THE WHITE HOUSE
Office of the Press Secretary (Shepherdstown, West Virginia) ________________________________________________________________________ For Immediate Release January 3, 2000
PRESS BRIEFING BY JOE LOCKHART Butcher Athletic Center Shepherd College Shepherdstown, West Virginia
5:18 P.M. EST
MR. LOCKHART: Thanks all for waiting. Sorry I'm late. The meetings ran a little bit late. Let me give you a quick rundown of what I know, which is not a lot, and then I'll be glad to take your questions.
The meetings kicked off early this afternoon after the pool watched the three leaders go into the National Conservation Training Center. They were held in the Commons Building. The President met first for about an hour with Prime Minister Barak downstairs in the Commons Building. Again, after about an hour, he went upstairs, met with Foreign Minister al-Shara, again for about an hour.
I think as far as trying to give you some sense of the meetings, the President went into the meetings determined to take advantage of the historic opportunity that these talks present to us to reach peace between Israel and Syria, and believes that these talks here in Shepherdstown are an important next step, building on the process that began just before Christmas.
The President wanted to use and did use these bilateral meetings to help formulate plans for the week to work on how to work through the many items on the large agenda that face both sides on how to begin these discussions. Based on the meetings, the President said that he believes the talks are off to a good start. The President believes that both sides are here to work seriously and constructively.
I expect after another hour, hour and a half or so of down time that the parties will come back together tonight and meet in a trilateral. We'll find some way between Assistant Secretary Rubin and myself to give you a readout of that, either here or to the President's travel pool, or both. But we'll let you know sometime in the next couple of hours.
Q How much time -- and specifically in days -- is the President prepared to invest in this undertaking?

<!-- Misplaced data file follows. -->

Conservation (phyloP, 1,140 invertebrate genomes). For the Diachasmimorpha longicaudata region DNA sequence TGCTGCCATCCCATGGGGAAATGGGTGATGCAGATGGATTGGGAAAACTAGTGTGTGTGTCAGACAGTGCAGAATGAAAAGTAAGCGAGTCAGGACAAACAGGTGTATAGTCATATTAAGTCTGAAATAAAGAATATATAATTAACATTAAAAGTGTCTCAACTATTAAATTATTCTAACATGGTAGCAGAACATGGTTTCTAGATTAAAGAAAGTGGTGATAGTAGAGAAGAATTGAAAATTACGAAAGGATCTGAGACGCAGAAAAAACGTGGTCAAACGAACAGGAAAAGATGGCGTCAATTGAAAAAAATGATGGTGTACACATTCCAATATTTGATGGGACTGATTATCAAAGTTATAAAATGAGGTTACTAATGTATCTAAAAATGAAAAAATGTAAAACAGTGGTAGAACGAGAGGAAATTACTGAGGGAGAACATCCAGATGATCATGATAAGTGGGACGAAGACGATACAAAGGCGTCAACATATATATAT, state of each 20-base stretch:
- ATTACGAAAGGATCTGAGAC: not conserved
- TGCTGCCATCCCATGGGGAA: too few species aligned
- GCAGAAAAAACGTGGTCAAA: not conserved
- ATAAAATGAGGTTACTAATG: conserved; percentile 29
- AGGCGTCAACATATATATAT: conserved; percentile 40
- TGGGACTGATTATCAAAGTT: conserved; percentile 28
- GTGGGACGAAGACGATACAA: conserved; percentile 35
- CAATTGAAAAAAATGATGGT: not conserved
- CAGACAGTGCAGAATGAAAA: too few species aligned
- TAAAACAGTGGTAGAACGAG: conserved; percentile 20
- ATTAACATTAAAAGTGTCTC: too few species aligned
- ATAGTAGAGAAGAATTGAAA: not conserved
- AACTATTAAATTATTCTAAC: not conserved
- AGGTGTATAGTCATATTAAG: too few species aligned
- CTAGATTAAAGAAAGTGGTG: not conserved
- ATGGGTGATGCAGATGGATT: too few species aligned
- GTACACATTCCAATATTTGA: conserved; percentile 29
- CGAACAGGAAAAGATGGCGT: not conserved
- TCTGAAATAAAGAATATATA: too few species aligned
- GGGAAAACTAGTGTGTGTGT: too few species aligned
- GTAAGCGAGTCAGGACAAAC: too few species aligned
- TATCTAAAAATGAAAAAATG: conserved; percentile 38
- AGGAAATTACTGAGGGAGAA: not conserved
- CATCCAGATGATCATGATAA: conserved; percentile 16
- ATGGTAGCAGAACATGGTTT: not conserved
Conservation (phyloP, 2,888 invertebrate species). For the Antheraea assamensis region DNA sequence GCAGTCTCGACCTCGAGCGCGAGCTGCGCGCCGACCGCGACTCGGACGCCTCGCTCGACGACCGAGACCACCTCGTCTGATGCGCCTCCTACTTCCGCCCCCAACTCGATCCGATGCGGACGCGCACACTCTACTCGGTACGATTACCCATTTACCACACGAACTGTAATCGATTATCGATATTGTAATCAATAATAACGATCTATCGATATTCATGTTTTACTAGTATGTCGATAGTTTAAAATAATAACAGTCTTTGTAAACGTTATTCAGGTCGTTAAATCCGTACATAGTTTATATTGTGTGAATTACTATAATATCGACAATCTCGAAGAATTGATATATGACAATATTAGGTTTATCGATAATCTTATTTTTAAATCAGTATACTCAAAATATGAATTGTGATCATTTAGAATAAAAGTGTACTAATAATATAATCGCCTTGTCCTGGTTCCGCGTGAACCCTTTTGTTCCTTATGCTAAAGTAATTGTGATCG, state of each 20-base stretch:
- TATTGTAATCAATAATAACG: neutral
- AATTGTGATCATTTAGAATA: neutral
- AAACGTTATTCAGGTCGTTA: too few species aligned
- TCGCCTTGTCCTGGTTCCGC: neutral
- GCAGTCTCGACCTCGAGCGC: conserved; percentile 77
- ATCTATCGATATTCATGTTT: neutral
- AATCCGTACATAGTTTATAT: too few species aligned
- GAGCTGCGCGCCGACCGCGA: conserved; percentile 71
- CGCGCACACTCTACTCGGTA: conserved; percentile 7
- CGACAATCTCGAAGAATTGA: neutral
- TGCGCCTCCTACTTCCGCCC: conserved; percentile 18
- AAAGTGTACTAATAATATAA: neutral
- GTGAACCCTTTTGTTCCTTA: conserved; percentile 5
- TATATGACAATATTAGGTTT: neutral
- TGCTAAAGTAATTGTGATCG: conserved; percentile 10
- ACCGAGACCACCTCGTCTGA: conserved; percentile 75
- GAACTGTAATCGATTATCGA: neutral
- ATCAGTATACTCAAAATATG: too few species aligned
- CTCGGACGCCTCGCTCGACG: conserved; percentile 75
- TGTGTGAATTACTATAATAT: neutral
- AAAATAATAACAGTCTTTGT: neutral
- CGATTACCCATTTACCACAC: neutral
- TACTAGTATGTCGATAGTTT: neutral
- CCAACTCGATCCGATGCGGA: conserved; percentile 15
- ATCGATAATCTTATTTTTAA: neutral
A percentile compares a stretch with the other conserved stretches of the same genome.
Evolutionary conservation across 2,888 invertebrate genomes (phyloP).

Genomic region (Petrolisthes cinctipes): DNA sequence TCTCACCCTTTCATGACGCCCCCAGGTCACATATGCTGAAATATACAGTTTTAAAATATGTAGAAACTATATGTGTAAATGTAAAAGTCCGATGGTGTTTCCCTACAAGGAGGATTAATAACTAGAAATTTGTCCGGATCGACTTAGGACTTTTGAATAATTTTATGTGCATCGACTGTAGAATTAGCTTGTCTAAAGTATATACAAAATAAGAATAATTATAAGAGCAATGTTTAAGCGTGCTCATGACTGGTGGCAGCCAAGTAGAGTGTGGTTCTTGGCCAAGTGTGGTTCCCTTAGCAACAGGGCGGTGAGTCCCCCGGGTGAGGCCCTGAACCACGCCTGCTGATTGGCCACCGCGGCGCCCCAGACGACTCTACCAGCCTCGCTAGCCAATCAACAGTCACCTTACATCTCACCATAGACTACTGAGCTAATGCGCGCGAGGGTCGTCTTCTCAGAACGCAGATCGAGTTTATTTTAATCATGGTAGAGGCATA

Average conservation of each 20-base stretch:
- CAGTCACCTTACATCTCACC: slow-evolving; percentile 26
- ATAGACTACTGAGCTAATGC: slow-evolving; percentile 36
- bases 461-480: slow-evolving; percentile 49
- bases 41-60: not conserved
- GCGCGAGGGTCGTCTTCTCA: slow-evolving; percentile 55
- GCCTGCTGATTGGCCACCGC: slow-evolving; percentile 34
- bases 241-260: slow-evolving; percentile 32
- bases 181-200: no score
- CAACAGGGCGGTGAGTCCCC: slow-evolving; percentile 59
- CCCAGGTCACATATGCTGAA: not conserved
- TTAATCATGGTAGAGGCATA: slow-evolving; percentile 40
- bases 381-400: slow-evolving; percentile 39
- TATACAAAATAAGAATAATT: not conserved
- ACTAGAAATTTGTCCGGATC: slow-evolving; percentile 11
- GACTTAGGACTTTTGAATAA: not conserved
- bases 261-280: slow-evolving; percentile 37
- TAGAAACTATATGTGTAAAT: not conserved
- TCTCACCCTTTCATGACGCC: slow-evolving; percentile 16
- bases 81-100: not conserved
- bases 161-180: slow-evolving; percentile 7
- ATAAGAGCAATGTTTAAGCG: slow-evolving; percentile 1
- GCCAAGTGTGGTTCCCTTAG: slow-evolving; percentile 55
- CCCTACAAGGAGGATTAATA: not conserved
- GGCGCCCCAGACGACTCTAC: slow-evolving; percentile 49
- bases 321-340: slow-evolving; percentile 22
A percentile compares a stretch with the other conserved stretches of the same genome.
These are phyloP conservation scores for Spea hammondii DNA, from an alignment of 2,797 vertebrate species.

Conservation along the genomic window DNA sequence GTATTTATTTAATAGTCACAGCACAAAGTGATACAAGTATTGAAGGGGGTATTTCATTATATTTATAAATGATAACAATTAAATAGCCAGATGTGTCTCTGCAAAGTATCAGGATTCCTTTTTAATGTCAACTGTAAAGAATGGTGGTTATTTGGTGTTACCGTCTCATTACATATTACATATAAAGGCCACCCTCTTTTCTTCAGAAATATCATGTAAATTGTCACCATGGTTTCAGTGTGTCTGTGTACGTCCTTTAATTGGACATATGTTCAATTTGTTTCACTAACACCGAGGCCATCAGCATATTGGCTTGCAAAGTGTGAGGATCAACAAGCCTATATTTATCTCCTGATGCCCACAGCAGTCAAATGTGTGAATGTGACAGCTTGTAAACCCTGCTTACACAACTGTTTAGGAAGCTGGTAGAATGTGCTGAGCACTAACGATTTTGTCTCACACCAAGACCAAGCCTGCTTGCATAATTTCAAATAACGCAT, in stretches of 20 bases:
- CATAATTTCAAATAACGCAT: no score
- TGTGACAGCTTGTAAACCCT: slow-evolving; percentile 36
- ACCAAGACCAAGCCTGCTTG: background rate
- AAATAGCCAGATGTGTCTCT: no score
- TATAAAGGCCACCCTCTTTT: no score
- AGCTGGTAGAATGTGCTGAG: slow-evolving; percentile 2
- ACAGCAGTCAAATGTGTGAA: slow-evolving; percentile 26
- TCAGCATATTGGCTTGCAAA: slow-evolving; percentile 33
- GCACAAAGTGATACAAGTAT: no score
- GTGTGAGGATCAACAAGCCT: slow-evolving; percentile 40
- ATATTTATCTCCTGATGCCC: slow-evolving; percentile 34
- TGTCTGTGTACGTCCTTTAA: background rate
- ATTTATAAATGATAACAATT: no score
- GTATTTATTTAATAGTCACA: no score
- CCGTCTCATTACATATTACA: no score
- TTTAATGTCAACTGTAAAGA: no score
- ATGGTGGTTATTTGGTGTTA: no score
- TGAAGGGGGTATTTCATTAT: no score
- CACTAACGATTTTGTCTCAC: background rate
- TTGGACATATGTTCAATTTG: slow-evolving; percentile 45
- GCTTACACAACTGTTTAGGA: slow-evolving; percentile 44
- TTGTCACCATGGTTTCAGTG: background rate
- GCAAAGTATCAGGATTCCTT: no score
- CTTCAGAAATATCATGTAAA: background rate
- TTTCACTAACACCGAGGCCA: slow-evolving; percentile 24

MR. LOCKHART: I think the President is prepared to invest as many days as appropriate, as many days as will be constructive. The parties are working through how they'll move forward now, so I can't give you a sense of how exactly he will interject himself in the process. But he stands ready. I think the schedule for this week is mostly clear. The schedule is light as we move forward into the next couple weeks. And where we'll need to make changes, wherever these talks go, the President will make them in order to play a constructive role here.
Q In light of your talks with the Syrian and Israeli delegation, do you think that some progress could be made during this session? And do you think that the problems existing could block such things during this time? Thank you.
MR. LOCKHART: Do I think the problems could block progress?
MR. LOCKHART: Well, I think there are certainly difficult issues on the agenda that face both parties. And as with any of these talks, if it was easy it would have been done a long time ago. I don't want to raise specific expectations on any particular meeting, particularly on the first day. But I think the process here is to work through the items, to find a way to narrow differences, and work ultimately toward an agreement. I think it's quite unrealistically optimistic to think that that could be done in this round. But it's important to start the work and start the hard work of narrowing differences in order to ultimately reach an agreement.
Q When Mr. Barak spoke with Mr. Clinton, was security one of the priorities, if not the main issue, on the agenda? And can you tell us anything specific about what Mr. Barak's concerns are?